O’Connor: Booth Heights is a better project because of your feedback
As we prepare for our fourth meeting with the town of Vail’s Planning and Environmental Commission on Monday, I wanted to give the community an update on our proposed plan for Booth Heights. I also want to thank the many residents and business operators who have taken the time to review and comment on our plan.
Our plan today reflects the work and thoughtful input of town staff and commissioners over the past 10 weeks. We thank everyone for this effort — our plan is better for your feedback.
When I last wrote to the Vail Daily at the beginning of the summer, I emphasized our goal of making Booth Heights a model for environmentally responsible development. Our goal has always been to balance the protection of wildlife with the tremendous need for housing for locals in our community.
We believe the changes to our development application over the past two months have advanced this goal substantially. There have been changes to the plan itself — increasing the amount of parking, improvements for pedestrian safety, and even prompting the town to consider a new sidewalk under the East Vail underpass.
Most importantly, through the input of Colorado Parks and Wildlife and a roundtable of wildlife biologists hired by the town, we have modified our original plans to ensure the protection of wildlife. For almost a month now, this group has worked together and reached agreement on specific changes that could be made to our Wildlife Mitigation Plan.
Some of the most important changes were made possible by Vail opening the door for enhancement on public lands that are higher-quality bighorn sheep winter range than our site. In addition, the group recommended a list of other changes — limiting site construction to the summer and fall, creating a conservation easement on 18 acres of our property, prohibiting short-term rentals, even offering to fund CPW’s supplemental feeding of the herd in the event of a bad winter if they deem that appropriate. We are happy to incorporate the vast majority of these recommended changes into our plan.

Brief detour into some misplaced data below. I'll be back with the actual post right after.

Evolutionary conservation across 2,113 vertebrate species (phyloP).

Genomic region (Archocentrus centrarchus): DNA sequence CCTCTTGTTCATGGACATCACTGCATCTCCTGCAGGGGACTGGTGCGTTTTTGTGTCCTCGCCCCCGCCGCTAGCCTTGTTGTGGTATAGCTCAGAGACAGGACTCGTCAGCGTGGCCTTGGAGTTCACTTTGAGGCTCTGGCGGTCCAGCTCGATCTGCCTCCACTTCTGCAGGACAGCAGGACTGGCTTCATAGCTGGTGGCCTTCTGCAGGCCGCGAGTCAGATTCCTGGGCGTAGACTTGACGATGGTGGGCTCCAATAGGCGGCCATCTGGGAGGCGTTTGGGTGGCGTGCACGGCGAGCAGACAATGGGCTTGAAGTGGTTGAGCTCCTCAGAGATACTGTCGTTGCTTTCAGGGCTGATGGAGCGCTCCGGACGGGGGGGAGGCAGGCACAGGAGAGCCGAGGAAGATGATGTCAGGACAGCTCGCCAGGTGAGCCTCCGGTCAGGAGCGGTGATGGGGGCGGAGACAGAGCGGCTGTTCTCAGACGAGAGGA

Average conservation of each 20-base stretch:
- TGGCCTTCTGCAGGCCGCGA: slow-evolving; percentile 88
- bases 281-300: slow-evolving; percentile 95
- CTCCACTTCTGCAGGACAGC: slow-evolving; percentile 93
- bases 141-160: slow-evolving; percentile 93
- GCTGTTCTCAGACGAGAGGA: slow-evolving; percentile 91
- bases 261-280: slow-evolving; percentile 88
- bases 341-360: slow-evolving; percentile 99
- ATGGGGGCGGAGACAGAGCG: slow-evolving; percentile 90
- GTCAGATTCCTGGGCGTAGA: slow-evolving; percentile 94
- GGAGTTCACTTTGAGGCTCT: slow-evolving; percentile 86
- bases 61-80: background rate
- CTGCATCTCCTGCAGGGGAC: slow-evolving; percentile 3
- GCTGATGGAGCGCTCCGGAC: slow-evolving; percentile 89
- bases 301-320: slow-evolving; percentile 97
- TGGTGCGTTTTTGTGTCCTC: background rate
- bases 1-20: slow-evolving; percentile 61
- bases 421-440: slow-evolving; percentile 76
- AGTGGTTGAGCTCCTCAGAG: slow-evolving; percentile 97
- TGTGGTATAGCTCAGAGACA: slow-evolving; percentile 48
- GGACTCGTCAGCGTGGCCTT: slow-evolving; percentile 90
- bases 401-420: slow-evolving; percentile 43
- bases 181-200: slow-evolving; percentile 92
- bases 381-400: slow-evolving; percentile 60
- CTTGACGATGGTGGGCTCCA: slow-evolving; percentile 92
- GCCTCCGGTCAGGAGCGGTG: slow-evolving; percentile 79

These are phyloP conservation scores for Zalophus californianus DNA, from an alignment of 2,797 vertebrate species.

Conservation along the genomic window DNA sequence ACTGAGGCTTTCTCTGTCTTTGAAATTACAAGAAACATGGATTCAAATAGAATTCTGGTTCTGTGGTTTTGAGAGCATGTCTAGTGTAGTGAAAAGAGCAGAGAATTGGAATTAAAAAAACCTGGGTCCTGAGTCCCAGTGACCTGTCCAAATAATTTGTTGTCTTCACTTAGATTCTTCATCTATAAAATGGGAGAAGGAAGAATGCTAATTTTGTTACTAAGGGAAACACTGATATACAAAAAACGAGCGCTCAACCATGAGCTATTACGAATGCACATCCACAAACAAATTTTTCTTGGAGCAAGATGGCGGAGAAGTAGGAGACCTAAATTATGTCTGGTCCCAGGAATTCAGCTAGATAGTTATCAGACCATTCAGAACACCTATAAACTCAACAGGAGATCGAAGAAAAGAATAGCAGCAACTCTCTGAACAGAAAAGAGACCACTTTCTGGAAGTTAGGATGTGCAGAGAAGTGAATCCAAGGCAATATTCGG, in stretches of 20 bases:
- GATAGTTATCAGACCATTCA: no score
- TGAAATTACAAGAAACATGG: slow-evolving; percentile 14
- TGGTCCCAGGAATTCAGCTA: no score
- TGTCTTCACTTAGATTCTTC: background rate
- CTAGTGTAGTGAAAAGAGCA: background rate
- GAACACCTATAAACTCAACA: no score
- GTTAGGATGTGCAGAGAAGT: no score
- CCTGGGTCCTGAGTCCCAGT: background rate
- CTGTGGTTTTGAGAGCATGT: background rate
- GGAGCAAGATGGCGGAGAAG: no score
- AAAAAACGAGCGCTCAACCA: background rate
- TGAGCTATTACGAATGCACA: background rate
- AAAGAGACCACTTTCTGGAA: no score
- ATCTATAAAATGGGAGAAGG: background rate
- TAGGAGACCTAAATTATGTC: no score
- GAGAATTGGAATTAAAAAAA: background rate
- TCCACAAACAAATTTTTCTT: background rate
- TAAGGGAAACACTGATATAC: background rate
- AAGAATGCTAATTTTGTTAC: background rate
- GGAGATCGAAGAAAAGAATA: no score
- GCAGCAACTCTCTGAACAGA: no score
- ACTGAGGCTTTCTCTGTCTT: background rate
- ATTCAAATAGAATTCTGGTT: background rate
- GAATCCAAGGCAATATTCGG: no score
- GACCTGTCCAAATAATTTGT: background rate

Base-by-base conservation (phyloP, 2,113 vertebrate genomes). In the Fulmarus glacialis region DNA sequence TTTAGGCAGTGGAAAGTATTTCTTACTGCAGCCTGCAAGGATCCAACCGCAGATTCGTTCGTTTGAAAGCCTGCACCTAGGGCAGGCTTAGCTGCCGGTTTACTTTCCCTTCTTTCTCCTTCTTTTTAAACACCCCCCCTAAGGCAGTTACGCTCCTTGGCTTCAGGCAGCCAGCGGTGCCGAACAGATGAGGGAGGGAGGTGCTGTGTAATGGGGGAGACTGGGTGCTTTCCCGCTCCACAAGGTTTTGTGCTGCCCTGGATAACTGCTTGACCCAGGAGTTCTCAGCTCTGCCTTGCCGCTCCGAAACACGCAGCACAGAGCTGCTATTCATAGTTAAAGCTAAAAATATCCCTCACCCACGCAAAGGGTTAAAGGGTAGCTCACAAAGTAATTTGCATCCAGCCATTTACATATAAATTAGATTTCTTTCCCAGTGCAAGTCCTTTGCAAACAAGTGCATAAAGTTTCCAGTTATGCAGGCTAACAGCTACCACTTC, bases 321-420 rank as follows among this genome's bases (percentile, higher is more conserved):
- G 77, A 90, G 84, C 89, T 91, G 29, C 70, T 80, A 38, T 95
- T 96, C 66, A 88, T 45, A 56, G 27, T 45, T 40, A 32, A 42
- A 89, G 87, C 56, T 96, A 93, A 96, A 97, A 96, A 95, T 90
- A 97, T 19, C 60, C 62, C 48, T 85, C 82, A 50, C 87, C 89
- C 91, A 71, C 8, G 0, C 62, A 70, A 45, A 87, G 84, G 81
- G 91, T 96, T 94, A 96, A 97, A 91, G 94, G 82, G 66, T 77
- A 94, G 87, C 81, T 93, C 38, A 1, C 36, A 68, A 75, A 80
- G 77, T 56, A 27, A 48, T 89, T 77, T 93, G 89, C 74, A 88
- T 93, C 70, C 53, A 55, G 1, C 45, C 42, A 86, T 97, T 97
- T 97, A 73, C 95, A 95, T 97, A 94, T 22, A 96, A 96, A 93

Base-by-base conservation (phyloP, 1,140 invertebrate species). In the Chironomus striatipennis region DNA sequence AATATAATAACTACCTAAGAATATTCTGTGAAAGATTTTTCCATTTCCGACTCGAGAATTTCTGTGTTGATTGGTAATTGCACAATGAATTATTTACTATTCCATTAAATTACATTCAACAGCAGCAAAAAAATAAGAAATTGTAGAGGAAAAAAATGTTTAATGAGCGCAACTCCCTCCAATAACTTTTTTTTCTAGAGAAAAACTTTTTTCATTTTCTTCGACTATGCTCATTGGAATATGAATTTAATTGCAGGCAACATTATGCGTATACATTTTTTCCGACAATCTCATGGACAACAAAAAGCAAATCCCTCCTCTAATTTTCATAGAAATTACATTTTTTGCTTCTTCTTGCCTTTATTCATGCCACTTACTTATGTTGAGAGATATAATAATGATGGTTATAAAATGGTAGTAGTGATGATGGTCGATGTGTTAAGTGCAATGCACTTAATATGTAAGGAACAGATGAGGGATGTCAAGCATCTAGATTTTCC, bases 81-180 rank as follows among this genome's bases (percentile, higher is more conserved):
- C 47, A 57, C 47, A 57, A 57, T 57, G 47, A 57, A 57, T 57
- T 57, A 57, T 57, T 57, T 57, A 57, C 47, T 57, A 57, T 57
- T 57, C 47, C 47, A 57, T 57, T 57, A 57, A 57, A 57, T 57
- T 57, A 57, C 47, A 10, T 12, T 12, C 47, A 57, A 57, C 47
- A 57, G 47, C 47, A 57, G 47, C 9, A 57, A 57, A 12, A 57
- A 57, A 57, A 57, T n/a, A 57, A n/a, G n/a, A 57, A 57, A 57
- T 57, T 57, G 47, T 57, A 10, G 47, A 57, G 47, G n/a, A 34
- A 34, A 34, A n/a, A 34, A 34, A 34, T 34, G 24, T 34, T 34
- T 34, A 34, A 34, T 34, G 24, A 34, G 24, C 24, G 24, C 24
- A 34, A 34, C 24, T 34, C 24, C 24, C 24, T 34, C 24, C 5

This same group of experts has also recommended a framework and list of actions that our community can pursue to help wildlife in the region — including the public lands in the Booth Creek vicinity so important to bighorn sheep. Triumph is proposing to provide the seed money for this initiative with the hopes that the town of Vail or others in our community will partner with us to create a permanent, funded entity that is dedicated to helping wildlife in our valley. Regardless of your feelings about our proposal, it is the right thing to do and Triumph is happy to do its part.
In closing, I’d like to acknowledge that we have heard the concerns of the East Vail community. Developing housing anywhere in our valley is difficult. Look no further than Minturn’s recent rejection of a water deal with a developer as just one example of how hard it is to make a housing project for locals a reality — so many things need to fall into place for a neighborhood to be built.
The Booth Heights property is the only undeveloped housing district property in the town of Vail and one of the very rare opportunities to create housing because it is a use-by-right for the site. Given the nearby important wildlife habitat, any development needs to be done responsibly and we have made great progress in devising a good plan with the help of many experts.
While some of our critics maintain that “this is not the right place for housing,” I choose to think how this new neighborhood can be a powerful statement about Vail’s commitment to growing a sustainable community — just like Chamonix Vail — although with no subsidy from the Town. We look forward to working with the town and its stakeholders to make it a reality.
Michael O’Connor is the principal and chief operating officer of Triumph Development in Vail.
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